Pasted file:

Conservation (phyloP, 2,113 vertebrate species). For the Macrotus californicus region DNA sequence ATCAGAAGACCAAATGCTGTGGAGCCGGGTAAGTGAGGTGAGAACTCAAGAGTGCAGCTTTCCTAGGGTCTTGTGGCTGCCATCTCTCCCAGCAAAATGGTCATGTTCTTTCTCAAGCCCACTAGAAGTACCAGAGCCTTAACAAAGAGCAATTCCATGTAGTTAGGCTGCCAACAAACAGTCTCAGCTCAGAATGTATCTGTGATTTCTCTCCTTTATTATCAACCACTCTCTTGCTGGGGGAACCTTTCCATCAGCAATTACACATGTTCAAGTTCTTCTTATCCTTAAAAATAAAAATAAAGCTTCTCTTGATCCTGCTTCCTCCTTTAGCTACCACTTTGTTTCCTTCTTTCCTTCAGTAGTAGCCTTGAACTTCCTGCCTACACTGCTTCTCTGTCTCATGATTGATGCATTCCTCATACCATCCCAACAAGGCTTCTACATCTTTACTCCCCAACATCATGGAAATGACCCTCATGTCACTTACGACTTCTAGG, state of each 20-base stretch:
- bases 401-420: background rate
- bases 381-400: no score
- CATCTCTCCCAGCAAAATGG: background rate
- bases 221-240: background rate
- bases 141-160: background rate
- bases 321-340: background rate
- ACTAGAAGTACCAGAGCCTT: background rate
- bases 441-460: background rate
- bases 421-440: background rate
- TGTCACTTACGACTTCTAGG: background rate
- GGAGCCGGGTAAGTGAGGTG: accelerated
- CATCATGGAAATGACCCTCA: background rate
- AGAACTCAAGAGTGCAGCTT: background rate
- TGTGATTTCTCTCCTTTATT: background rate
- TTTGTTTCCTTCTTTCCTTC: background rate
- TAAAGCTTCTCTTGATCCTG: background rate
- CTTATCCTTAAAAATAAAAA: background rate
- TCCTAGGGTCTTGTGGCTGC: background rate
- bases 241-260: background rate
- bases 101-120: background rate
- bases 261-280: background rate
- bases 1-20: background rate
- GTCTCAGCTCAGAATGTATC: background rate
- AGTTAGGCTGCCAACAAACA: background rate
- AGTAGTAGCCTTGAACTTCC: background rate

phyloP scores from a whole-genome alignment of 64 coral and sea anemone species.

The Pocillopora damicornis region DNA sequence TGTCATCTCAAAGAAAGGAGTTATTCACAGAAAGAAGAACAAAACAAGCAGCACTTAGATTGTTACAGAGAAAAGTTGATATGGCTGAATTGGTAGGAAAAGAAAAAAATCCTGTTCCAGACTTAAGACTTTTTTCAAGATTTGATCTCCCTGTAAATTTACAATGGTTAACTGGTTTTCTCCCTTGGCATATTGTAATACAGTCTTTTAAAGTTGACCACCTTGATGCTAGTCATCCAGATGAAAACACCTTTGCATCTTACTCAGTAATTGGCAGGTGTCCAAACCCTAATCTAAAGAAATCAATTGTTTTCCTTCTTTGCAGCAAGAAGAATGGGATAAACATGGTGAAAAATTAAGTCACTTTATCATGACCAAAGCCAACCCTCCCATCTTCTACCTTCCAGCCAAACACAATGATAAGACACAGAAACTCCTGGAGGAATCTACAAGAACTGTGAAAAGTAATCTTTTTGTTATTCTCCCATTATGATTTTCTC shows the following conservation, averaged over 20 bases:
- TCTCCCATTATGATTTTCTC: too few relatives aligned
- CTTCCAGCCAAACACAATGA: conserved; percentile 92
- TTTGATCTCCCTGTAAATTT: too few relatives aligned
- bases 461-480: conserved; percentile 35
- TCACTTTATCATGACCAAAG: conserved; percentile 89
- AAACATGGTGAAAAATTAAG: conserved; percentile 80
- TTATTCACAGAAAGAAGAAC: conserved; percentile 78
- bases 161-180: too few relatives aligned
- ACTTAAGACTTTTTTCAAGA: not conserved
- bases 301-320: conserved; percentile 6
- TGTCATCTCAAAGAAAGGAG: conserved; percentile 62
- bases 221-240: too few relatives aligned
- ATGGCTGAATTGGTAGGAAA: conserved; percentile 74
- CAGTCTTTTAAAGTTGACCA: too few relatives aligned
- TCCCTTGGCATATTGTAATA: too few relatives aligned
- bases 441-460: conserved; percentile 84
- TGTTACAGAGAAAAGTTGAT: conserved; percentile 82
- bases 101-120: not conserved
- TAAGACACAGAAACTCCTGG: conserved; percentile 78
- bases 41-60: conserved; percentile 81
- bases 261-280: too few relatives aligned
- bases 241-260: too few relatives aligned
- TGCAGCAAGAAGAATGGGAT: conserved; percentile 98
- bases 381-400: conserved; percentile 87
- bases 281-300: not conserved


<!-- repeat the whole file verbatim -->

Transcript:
Conservation (phyloP, 2,113 vertebrate species). For the Macrotus californicus region DNA sequence ATCAGAAGACCAAATGCTGTGGAGCCGGGTAAGTGAGGTGAGAACTCAAGAGTGCAGCTTTCCTAGGGTCTTGTGGCTGCCATCTCTCCCAGCAAAATGGTCATGTTCTTTCTCAAGCCCACTAGAAGTACCAGAGCCTTAACAAAGAGCAATTCCATGTAGTTAGGCTGCCAACAAACAGTCTCAGCTCAGAATGTATCTGTGATTTCTCTCCTTTATTATCAACCACTCTCTTGCTGGGGGAACCTTTCCATCAGCAATTACACATGTTCAAGTTCTTCTTATCCTTAAAAATAAAAATAAAGCTTCTCTTGATCCTGCTTCCTCCTTTAGCTACCACTTTGTTTCCTTCTTTCCTTCAGTAGTAGCCTTGAACTTCCTGCCTACACTGCTTCTCTGTCTCATGATTGATGCATTCCTCATACCATCCCAACAAGGCTTCTACATCTTTACTCCCCAACATCATGGAAATGACCCTCATGTCACTTACGACTTCTAGG, state of each 20-base stretch:
- bases 401-420: background rate
- bases 381-400: no score
- CATCTCTCCCAGCAAAATGG: background rate
- bases 221-240: background rate
- bases 141-160: background rate
- bases 321-340: background rate
- ACTAGAAGTACCAGAGCCTT: background rate
- bases 441-460: background rate
- bases 421-440: background rate
- TGTCACTTACGACTTCTAGG: background rate
- GGAGCCGGGTAAGTGAGGTG: accelerated
- CATCATGGAAATGACCCTCA: background rate
- AGAACTCAAGAGTGCAGCTT: background rate
- TGTGATTTCTCTCCTTTATT: background rate
- TTTGTTTCCTTCTTTCCTTC: background rate
- TAAAGCTTCTCTTGATCCTG: background rate
- CTTATCCTTAAAAATAAAAA: background rate
- TCCTAGGGTCTTGTGGCTGC: background rate
- bases 241-260: background rate
- bases 101-120: background rate
- bases 261-280: background rate
- bases 1-20: background rate
- GTCTCAGCTCAGAATGTATC: background rate
- AGTTAGGCTGCCAACAAACA: background rate
- AGTAGTAGCCTTGAACTTCC: background rate

phyloP scores from a whole-genome alignment of 64 coral and sea anemone species.

The Pocillopora damicornis region DNA sequence TGTCATCTCAAAGAAAGGAGTTATTCACAGAAAGAAGAACAAAACAAGCAGCACTTAGATTGTTACAGAGAAAAGTTGATATGGCTGAATTGGTAGGAAAAGAAAAAAATCCTGTTCCAGACTTAAGACTTTTTTCAAGATTTGATCTCCCTGTAAATTTACAATGGTTAACTGGTTTTCTCCCTTGGCATATTGTAATACAGTCTTTTAAAGTTGACCACCTTGATGCTAGTCATCCAGATGAAAACACCTTTGCATCTTACTCAGTAATTGGCAGGTGTCCAAACCCTAATCTAAAGAAATCAATTGTTTTCCTTCTTTGCAGCAAGAAGAATGGGATAAACATGGTGAAAAATTAAGTCACTTTATCATGACCAAAGCCAACCCTCCCATCTTCTACCTTCCAGCCAAACACAATGATAAGACACAGAAACTCCTGGAGGAATCTACAAGAACTGTGAAAAGTAATCTTTTTGTTATTCTCCCATTATGATTTTCTC shows the following conservation, averaged over 20 bases:
- TCTCCCATTATGATTTTCTC: too few relatives aligned
- CTTCCAGCCAAACACAATGA: conserved; percentile 92
- TTTGATCTCCCTGTAAATTT: too few relatives aligned
- bases 461-480: conserved; percentile 35
- TCACTTTATCATGACCAAAG: conserved; percentile 89
- AAACATGGTGAAAAATTAAG: conserved; percentile 80
- TTATTCACAGAAAGAAGAAC: conserved; percentile 78
- bases 161-180: too few relatives aligned
- ACTTAAGACTTTTTTCAAGA: not conserved
- bases 301-320: conserved; percentile 6
- TGTCATCTCAAAGAAAGGAG: conserved; percentile 62
- bases 221-240: too few relatives aligned
- ATGGCTGAATTGGTAGGAAA: conserved; percentile 74
- CAGTCTTTTAAAGTTGACCA: too few relatives aligned
- TCCCTTGGCATATTGTAATA: too few relatives aligned
- bases 441-460: conserved; percentile 84
- TGTTACAGAGAAAAGTTGAT: conserved; percentile 82
- bases 101-120: not conserved
- TAAGACACAGAAACTCCTGG: conserved; percentile 78
- bases 41-60: conserved; percentile 81
- bases 261-280: too few relatives aligned
- bases 241-260: too few relatives aligned
- TGCAGCAAGAAGAATGGGAT: conserved; percentile 98
- bases 381-400: conserved; percentile 87
- bases 281-300: not conserved